Jeffrey Durham, owner of the Redwood Riverwalk in Fortuna, also criticized the wording of the ballot measure, asserting that “nobody in their right mind is going to say no to mental health and safety issues.”

“Bravo to the county counsel who wrote that ballot measure, he should be employed by every single municipality in California to write ballot measures to raise people’s taxes,” he continued, criticizing county administrators for failing to communicate with the HLA about the ballot measure. “…Now you’re asking us to come to the table. …I love the idea of everybody coming together, but Jesus Christ, wouldn’t it have been nice to happen 14 months ago?”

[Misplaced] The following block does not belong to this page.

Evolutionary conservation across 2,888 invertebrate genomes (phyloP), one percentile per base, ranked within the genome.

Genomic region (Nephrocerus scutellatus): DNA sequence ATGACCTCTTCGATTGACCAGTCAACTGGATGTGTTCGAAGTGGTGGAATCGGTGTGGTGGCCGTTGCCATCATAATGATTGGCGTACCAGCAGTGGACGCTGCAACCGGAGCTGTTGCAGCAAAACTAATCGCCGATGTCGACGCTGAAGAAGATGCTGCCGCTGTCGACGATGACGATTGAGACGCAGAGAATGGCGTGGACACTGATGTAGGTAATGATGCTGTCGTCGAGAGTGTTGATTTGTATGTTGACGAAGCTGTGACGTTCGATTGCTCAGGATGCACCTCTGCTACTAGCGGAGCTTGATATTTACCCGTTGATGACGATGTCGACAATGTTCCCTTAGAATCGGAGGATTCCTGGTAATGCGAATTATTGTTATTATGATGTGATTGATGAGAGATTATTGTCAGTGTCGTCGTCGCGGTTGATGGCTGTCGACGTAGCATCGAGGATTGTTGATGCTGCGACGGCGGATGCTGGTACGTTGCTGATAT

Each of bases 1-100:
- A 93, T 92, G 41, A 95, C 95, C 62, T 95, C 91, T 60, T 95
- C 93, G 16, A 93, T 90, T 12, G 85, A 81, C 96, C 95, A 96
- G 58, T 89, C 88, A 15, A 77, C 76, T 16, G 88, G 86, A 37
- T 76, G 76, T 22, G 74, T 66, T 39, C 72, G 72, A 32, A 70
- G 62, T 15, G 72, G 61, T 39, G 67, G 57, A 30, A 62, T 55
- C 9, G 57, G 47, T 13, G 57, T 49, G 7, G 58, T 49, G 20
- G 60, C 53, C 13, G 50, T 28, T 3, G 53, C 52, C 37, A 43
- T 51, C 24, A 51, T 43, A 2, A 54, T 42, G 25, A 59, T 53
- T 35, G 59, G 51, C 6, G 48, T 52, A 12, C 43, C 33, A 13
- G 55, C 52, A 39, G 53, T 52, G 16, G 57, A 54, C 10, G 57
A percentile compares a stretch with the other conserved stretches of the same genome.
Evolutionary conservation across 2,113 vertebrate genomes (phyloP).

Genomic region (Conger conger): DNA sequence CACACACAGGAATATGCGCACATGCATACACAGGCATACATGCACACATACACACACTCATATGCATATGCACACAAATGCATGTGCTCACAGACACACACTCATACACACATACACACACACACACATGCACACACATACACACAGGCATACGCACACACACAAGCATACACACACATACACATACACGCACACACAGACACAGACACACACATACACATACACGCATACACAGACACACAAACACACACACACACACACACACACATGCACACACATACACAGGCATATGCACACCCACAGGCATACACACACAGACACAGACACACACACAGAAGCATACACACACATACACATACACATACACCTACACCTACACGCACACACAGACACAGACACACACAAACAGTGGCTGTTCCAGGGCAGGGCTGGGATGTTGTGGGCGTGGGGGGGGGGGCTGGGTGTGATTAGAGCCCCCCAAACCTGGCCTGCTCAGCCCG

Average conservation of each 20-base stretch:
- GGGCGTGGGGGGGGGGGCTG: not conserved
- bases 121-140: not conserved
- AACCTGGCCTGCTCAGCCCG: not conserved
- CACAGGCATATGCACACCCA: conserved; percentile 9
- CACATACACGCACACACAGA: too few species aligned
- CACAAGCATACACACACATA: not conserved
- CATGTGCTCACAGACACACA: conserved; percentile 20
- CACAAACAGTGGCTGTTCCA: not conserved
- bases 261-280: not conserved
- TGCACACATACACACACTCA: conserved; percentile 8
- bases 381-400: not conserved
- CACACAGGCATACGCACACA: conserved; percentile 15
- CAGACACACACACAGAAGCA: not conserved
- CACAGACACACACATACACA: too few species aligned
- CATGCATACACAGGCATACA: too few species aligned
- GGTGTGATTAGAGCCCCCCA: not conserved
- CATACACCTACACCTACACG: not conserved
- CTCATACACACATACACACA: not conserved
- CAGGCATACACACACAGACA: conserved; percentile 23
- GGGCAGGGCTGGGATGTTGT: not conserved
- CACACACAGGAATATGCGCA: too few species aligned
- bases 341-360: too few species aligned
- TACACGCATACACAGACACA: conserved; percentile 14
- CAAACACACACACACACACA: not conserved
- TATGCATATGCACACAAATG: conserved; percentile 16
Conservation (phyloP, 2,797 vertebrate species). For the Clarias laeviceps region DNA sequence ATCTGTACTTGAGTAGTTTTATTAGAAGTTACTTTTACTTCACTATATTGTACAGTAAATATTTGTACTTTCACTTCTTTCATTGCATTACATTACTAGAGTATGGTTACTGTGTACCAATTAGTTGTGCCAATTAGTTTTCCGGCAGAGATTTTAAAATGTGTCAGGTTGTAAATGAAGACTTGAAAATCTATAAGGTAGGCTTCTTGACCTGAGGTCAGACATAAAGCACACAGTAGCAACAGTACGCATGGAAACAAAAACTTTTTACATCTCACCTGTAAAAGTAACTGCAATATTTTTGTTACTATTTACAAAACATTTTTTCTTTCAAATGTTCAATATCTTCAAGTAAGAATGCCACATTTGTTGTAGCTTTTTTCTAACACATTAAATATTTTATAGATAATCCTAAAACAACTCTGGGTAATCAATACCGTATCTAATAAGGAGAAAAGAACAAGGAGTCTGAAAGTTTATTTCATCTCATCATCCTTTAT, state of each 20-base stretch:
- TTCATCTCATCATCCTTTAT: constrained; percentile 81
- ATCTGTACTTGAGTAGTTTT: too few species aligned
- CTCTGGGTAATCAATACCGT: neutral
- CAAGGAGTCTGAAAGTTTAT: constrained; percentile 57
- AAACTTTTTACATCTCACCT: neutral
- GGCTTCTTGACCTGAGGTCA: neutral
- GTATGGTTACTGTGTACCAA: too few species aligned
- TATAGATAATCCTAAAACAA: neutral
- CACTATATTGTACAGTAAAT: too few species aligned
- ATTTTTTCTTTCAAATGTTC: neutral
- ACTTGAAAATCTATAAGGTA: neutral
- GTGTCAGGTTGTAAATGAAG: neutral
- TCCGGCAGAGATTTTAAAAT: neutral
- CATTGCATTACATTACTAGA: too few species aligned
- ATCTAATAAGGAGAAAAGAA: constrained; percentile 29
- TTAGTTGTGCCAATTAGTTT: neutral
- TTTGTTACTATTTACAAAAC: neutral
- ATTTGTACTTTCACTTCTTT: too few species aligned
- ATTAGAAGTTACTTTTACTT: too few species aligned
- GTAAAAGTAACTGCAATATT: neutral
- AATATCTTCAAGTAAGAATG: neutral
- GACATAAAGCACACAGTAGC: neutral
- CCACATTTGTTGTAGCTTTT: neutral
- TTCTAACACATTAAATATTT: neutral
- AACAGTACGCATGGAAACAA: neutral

Mike Caldwell, owner of the Inn of the Lost Coast in Shelter Cove, underscored that the ballot measure will be presented to all Humboldt County voters but noted that it would only impact unincorporated areas of the county.

“In the cities, citizens are voting on this and it’s not affecting their businesses or their areas,” he said. “It’s all on the unincorporated county which represents about half of the TOT that’s generated through both the incorporated and the unincorporated side. …I’ll be the first one to say that if there’s a plan out there that benefits the entire county – the incorporated side [and] unincorporated side – I’ll be the first one as a hotelier to step up and support [it]. This is just outrageous.”